Your heart aches, your toe taps … it’s Treme time! HBO generously sent out the first four episodes of the returning David Simon-helmed New Orleans drama, and even though just the premiere episode would have sufficed in proving that the show just keeps getting better and better, it was nice to really get immersed back into its world. Immersion is key with Treme, because the series is essentially a collection of vignettes about different aspects of New Orleans life, often with vague threads holding them together. Initially the idea for the series was pitched to HBO pre-Katrina, and was meant to be just about the cities musicians, which still remains a strong theme in the current show. But after Katrina the series obviously gained traction for a different reason, and there are few who would have handled the material so truthfully and so well as David Simon, who has created a number of critically-acclaimed dramas for the network (The Wire, The Corner and the greatly under-appreciated Generation Kill).
Despite a general love for New Orleans and such inherently compelling subject matter, the series has never taken off with viewers. Numbers for the series are low, and it rarely enters the awards race (which of course isn’t much of a benchmark of quality since The Wire was never honored either, but nevertheless). So what is it about Treme that makes it such a difficult series? Hit the jump for some thoughts on the highs and lows of Treme, and why it is ultimately worth sticking around for.
Treme is an ambitious series. It’s not just about music or a city rebuilding itself after a catastrophe, it’s about those things and the police, social issues, romance, mystery, food, restaurants, history, family, politics and corruption. Each of these themes gets its own story, its own characters and its own world, and sometimes Treme feels less like a series that has a real trajectory than just a massive collection of POVs that happen to occupy the same general space and time.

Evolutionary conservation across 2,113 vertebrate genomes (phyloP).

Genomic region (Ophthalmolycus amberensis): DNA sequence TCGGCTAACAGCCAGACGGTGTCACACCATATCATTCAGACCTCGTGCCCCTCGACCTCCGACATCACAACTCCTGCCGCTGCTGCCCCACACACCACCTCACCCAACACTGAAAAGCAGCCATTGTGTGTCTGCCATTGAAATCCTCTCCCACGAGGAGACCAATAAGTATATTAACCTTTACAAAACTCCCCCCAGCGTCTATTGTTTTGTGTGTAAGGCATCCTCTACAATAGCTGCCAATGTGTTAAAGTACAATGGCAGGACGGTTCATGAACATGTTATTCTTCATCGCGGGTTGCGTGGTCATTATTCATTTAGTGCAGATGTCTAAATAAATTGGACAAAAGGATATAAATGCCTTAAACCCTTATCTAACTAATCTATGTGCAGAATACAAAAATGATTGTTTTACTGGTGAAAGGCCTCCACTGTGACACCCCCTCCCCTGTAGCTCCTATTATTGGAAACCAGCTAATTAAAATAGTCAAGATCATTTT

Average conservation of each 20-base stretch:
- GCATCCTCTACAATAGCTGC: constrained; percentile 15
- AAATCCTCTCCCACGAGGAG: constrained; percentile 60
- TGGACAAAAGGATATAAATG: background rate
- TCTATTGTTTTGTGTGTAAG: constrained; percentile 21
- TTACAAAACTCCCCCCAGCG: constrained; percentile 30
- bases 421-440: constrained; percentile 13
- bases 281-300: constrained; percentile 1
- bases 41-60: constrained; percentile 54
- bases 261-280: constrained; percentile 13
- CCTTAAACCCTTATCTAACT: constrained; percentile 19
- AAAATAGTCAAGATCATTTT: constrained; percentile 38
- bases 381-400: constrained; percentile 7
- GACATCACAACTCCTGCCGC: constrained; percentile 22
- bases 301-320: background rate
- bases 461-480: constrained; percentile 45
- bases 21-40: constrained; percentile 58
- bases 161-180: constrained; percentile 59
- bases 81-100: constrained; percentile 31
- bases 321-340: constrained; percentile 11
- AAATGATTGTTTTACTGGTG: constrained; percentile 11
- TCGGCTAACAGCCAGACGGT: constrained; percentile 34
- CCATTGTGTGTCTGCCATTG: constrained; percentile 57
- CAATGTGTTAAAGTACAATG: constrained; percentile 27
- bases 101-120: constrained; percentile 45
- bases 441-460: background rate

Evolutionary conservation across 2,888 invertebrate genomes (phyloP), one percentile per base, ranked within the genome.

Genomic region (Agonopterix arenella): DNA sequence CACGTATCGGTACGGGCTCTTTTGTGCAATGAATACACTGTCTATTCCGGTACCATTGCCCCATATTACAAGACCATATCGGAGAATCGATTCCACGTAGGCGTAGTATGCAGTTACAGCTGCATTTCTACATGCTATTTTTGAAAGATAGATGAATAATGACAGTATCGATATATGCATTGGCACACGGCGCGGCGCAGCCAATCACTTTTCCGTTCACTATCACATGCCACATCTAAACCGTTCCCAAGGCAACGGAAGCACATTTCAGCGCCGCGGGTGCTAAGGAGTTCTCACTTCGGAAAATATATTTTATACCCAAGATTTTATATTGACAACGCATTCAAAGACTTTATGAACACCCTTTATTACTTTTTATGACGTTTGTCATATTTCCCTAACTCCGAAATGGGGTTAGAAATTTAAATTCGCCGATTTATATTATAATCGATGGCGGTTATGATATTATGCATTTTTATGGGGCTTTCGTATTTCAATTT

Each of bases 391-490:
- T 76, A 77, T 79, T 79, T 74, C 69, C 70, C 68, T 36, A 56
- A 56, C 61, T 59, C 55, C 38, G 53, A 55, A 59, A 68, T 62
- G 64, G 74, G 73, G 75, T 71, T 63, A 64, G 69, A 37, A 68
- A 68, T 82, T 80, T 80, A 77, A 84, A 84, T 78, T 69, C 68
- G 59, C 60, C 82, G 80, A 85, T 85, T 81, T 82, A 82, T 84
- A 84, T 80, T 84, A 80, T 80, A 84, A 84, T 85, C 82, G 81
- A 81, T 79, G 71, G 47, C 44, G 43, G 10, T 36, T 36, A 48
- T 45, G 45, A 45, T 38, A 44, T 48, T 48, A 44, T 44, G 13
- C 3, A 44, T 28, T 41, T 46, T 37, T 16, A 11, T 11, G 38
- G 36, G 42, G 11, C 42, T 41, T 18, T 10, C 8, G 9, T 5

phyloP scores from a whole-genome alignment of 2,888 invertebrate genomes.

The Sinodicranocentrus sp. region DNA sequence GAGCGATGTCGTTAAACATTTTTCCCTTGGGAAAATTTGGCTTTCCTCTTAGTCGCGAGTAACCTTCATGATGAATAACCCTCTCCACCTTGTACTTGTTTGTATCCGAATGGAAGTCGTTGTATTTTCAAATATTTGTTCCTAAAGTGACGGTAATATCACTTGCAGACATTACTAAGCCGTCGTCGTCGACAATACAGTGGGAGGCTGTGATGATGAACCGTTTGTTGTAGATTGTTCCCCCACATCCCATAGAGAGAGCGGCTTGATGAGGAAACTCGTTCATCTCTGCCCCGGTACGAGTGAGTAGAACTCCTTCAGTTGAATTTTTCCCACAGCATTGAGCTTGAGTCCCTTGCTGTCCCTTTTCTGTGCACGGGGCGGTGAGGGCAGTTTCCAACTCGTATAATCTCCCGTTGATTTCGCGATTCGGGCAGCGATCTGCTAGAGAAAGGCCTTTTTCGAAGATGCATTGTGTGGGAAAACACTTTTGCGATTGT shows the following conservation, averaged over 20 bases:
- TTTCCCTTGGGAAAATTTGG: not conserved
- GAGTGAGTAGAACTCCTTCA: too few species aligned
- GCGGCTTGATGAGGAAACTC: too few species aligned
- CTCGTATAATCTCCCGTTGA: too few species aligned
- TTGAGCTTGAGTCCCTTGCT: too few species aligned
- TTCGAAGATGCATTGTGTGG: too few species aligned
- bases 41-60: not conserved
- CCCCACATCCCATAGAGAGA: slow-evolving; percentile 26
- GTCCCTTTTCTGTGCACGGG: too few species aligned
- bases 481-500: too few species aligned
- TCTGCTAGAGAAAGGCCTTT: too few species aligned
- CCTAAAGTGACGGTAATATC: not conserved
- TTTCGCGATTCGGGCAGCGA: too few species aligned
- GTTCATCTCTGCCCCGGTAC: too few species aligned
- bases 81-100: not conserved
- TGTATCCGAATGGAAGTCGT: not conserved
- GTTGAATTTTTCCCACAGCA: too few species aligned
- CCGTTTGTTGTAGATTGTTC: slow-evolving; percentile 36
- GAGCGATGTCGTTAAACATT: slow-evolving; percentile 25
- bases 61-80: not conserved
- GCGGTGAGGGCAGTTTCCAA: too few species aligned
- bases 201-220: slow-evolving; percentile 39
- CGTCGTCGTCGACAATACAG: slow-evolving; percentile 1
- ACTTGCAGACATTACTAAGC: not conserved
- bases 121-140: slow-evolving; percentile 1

But Treme does have a rhythm, usually tied together with music, that unites these micro and macro themes into one big (gumbo?) bowl. There are few parts of the series that don’t feel specifically New Orleanian, and while that can work to the series’ benefit, it has also rightfully been used as a criticism that the show is too “insidery.” The best recaps for Treme come from NOLA.com, whose writers unpack the references and cameos each week for those not wholly in the know. It doesn’t hinder one’s enjoyment of the series, but it does create a feeling of exclusivity, like everyone is in on a joke we don’t understand the punchline for. Names are dropped left, right and center of musicians and locals both living and dead, most enthusiastically by Steve Zahn‘s loveably goof Davis McAlary, who acts as a curator of culture and history both within the show and to those watching. At its best, it will send viewers to Wikipedia and YouTube, but occasionally it feels like homework, and very occasionally it seems downright patronizing. It can interfere with the flow of the narrative, too, when actors are more or less “interviewing” musicians or non-actors for history or context instead of engaging in scripted dialogue that may not be more natural technically, but would feel so in this (least we forget) fictional series.